The big computing conspiracy: Was Y2K real, imagined or created?
It’s 20 years since Y2K - have we learnt to be cautious about our reliance on technology?
Towards the end of the last century computers became an essential tool, integrated into all aspects of human life. Financial companies used computers to monitor credit fraud and keep track of customer accounts, and make data based investment decisions, powerplants became dependent on IT to monitor water pressure and radiation levels, and even airports integrated them into flight scheduling systems.
Under the hood, in the early years of programming, the IT industry was making its mark as a niche – albeit growing – global community. Programmers were painstakingly setting up systems and asking some of the early questions about what computing could mean for the future. Evidently, not thinking far ahead enough though – because the first programmers, those dedicated individuals who write the binary 0s and 1s into actual computing functions, took a shortcut of sorts with their dating system. This shortcut would have scary implications for future computer users.
Threat or hysteria?
As convention, computers were designed to categorise dates with the last two digits of the year to save memory space – ignoring the ‘19’ at the start of the number, denoting 06/15/98 rather than 06/15/1998. This short cut saved space and sped up processing by deadling with any date in the 20th century – all the way up to 1999 – but at what cost? Computers wouldn’t be able to handle the 21st – they’d be left with a confusing 00.
It made computers run more efficiently but it lacked foresight into the reality of what would happen when that date rolled over from 1999 to the year 2000 – where would that ’00’ go?
The problem was that nobody knew what was going to happen when billions of digital clocks struck 2000. The fear was that these date-based codes would warp the whole system – prompting some computers to malfunction, and others to stop working at all.
When businesses started to get wind of the potential threats to their IT systems there was a flurry of activity to update the old code. Opinions varied. Some predicted mayhem and destruction that would cripple banks and governments when the feared moment arrived, and the clocks struck midnight on January 1, 2000.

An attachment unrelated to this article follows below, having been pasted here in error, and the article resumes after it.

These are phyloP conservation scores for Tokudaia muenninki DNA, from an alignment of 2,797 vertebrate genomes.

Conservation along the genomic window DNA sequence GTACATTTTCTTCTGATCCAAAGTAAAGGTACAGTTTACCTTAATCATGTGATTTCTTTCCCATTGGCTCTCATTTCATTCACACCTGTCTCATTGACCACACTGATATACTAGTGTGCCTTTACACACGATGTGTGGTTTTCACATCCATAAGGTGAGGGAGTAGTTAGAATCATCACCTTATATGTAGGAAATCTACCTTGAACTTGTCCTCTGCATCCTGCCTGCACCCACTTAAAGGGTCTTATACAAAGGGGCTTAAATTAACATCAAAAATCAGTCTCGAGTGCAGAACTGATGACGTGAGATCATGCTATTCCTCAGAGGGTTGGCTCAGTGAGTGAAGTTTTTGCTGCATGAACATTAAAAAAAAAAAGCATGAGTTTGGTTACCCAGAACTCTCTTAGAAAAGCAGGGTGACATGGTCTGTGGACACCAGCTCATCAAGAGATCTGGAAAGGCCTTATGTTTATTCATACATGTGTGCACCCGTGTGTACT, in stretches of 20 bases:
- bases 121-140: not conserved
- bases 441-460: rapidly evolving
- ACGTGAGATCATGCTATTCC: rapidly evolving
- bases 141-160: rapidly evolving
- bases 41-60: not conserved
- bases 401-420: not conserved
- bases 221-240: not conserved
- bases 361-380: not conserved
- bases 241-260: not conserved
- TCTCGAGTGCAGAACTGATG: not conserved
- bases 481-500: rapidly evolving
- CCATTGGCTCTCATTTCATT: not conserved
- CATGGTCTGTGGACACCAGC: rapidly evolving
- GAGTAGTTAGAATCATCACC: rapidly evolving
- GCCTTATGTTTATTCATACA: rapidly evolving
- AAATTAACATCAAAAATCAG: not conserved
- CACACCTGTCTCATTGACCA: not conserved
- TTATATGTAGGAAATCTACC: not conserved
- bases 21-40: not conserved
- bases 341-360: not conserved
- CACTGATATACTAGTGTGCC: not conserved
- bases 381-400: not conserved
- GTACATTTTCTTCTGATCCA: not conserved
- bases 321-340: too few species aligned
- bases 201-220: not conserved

Plenty of people feared even worse. It soon seemed the whole world was anticipating the threat of Y2K. Hysteria set in and ominous predictions echoed across news stations. Average people stocked up on food, water, and even guns; prophecy proclaimants and conspiracy theorists came out in full force, building emergency bunkers.
As 2000 neared, Y2K lawsuits were being filed and wilderness-survival bootcamps were becoming more popular. Then president Bill Clinton gave a speech that claimed that Y2K was a “massive” threat to private and public organisations, and “one of the most complex management challenges in history”. TIME magazine fed the hysteria with the somewhat ironic but provocative January 1999 headline The End of the World!?!
As the clock struck 00:00, it seemed that millennial fears were unfounded, and the digital clocks had quietly clicked over to the new millennium – a seamless transition had occurred. Humanity emerged relatively unscathed, aside the estimated billions spent in fixes.
The prospect of a fix was far from simple
Those in the know knew that fixing the issue was not going to be straightforward – that easy fixes were just not possible. In many cases, the original source code (the programmer’s code input) was so old it was impractical to attempt to alter the original digital format. Also bleak was the realisation was that there were no longer any valid compilers (the program’s to covert the programmer’s code into digital form) compatible with the programming code.
Even more complicated though, the whole set up of non-date-dependent programs would need to be reformatted to make space where the two extra digits were added.
A challenge to confidence in the industry
The Y2K crisis has left the IT community and outsiders wondering, was it a beat up?
Those not associated with the IT world doubted that Y2K was real problem and, there were many on the fringes who continued to insist it was all overhyped (maybe similar to today’s conspiracy theorists accused of engaged in hysteria about global warming or life-threatening misinformation about COVID-19).
For an industry that prides itself on its response to rapid change, its not exactly the negative sentiments you’d want associated with your work, right?
Asking the big questions
In the 1960s a single line of code was the basis for most systems, with storage space minimal and costly – a single kilobyte (holding digital information equivalent to 2 or 3 paragraphs of text). Fast forward to today’s layers of code used to produce complex software, we have scalable Cloud network attached storage that is in the realms of exabytes (equivalent to the size of the sun).
Maybe the fact that we fixed Y2K in time could give us hope about other global crises facing us today. Y2K shares features with other large-in-scale problems. It was big, expensive to fix, and it had the dangerous feature of short-term resolution – its worst effects would only be seen in the future.
Whether those early programmers anticipated the extensiveness of future compute power seems unlikely. Today, with cloud computing available to some 46 percent of the world’s population, maybe we stand a better chance.
Can we be optimistic about our responsiveness in years to come? Will we be able to spot and mitigate future risks, and pivot in a way that was just not possible 20 years ago? The answers could involve some serious questions about what global, Cloud based computing systems can do, and what impacts they will have on the lives of those to come.
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